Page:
Polymer Belt Wear and Friction using a Tribometer



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Belt drive transmits power and tracks relative movement between two or more rotating shafts. As a simple and inexpensive solution with minimal maintenance, belt drives are widely used in a variety of applications, such as bucksaws, sawmills, threshers, silo blowers and conveyors. Belt drives can protect the machinery from overload as well as damp and isolate vibration.


Friction and wear are inevitable for the belts in a belt-driven machine. Sufficient friction ensures effective power transmission without slipping, but excessive friction may rapidly wear the belt. Different types of wear such as fatigue, abrasion and friction take place during the belt drive operation. In order to extend the lifetime of the belt and to cut the cost and time on belt repairing and replacement, reliable evaluation of the wear performance of the belts is desirable in improving belt lifespan, production efficiency and application performance. Accurate measurement of the coefficient of friction and wear rate of the belt facilitates R&D and quality control of belt production.


In this study, we simulated and compared the wear behaviors of belts with different surface textures to showcase the capacity of the NANOVEA T2000 Tribometer in simulating the wear process of the belt in a controlled and monitored manner.




The coefficient of friction, COF, and the wear resistance of two belts with different surface roughness and texture were evaluated by the NANOVEA High-Load Tribometer using Linear Reciprocating Wear Module. A Steel 440 ball (10 mm diameter) was used as the counter material. The surface roughness and wear track were examined using an integrated 3D Non-Contact profilometer. The wear rate, K, was evaluated using the formula K=Vl(Fxs), where V is the worn volume, F is the normal load and s is the sliding distance.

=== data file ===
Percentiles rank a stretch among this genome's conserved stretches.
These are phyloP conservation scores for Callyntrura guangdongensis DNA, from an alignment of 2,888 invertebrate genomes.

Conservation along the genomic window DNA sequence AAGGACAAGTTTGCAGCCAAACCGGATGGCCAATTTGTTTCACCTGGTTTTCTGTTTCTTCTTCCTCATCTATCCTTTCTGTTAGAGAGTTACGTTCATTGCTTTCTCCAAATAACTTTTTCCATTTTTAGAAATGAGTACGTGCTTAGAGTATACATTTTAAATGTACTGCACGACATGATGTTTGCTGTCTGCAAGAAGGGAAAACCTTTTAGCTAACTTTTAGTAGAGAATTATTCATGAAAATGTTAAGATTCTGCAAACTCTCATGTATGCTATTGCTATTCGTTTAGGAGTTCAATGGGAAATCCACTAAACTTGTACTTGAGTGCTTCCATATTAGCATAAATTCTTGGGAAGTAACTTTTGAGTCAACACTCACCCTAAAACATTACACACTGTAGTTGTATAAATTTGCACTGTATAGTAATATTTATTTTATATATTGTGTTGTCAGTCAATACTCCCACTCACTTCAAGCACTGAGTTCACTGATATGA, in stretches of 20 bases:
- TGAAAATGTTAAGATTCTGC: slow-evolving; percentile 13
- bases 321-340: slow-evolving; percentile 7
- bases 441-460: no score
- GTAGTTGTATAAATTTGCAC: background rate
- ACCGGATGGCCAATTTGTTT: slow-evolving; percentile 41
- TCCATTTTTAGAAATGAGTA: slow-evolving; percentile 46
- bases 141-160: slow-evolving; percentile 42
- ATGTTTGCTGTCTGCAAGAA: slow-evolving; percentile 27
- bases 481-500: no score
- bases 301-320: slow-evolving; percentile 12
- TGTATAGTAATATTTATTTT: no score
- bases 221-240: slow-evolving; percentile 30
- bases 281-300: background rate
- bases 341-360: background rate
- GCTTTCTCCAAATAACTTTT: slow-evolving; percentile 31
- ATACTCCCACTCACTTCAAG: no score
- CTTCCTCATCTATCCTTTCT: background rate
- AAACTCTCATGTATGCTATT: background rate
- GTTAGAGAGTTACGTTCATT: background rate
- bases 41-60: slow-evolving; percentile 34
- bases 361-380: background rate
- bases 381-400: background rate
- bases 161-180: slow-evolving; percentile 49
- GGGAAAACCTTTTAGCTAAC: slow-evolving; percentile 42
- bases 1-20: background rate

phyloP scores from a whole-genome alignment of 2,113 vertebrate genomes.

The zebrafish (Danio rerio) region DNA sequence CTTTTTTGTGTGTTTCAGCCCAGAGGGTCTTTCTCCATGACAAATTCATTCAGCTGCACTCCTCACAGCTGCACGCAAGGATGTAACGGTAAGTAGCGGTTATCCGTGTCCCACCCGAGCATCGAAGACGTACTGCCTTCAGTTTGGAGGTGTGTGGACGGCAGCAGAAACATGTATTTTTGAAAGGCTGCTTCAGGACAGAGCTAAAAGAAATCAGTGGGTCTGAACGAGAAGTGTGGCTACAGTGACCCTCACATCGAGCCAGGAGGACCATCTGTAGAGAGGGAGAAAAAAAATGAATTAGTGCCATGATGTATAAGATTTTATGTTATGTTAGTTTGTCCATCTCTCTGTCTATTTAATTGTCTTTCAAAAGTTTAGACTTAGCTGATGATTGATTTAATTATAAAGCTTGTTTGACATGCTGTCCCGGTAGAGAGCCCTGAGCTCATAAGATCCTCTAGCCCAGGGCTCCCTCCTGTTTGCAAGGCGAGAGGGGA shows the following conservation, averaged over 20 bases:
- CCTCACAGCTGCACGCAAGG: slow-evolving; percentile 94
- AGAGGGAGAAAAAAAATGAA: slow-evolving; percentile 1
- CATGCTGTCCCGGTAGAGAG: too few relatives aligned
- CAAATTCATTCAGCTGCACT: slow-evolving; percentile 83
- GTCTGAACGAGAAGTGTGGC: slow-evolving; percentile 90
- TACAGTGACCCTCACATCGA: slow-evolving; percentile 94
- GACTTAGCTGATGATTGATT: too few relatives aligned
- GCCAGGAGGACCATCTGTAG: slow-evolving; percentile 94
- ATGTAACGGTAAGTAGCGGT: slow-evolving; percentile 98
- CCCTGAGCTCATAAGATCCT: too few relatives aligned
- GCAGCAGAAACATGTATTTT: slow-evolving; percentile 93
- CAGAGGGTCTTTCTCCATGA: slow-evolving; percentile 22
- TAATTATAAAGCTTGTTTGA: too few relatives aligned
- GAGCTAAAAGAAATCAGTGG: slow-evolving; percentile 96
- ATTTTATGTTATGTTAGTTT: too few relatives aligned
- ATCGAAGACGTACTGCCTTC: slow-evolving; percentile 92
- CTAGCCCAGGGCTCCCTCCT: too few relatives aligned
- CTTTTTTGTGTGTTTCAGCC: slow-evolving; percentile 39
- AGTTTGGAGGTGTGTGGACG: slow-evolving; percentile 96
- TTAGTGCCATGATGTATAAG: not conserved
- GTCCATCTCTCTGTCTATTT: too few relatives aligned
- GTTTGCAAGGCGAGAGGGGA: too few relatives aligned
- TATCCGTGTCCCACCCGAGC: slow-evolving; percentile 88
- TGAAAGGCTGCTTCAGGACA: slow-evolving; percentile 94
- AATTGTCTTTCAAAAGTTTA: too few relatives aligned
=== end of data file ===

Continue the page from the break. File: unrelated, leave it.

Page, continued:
Please note that a smooth Steel 440 ball counterpart was used as an example in this study, any solid material with different shapes and surface finish can be applied using custom fixtures to simulate the actual application situation.


The Textured Belt and Smooth Belt have a surface roughness Ra of 33.5 and 8.7 um, respectively, according to the analyzed surface profiles taken with a NANOVEA 3D Non-Contact Optical profiler. The COF and wear rate of the two tested belts were measured at 10 N and 100 N, respectively, to compare the wear behavior of the belts at different loads.

FIGURE 1 shows the evolution of COF of the belts during the wear tests. The belts with different textures exhibit substantially different wear behaviors. It is interesting that after the run-in period during which the COF progressively increases, the Textured Belt reaches a lower COF of ~0.5 in both the tests conducted using loads of 10 N and 100 N. In comparison, the Smooth Belt tested under the load of 10 N exhibits a significantly higher COF of~ 1.4 when the COF gets stable and maintains above this value for the rest of the test. The Smooth Belt tested under the load of 100 N rapidly was worn out by the steel 440 ball and formed a large wear track. The test was therefore stopped at 220 revolutions.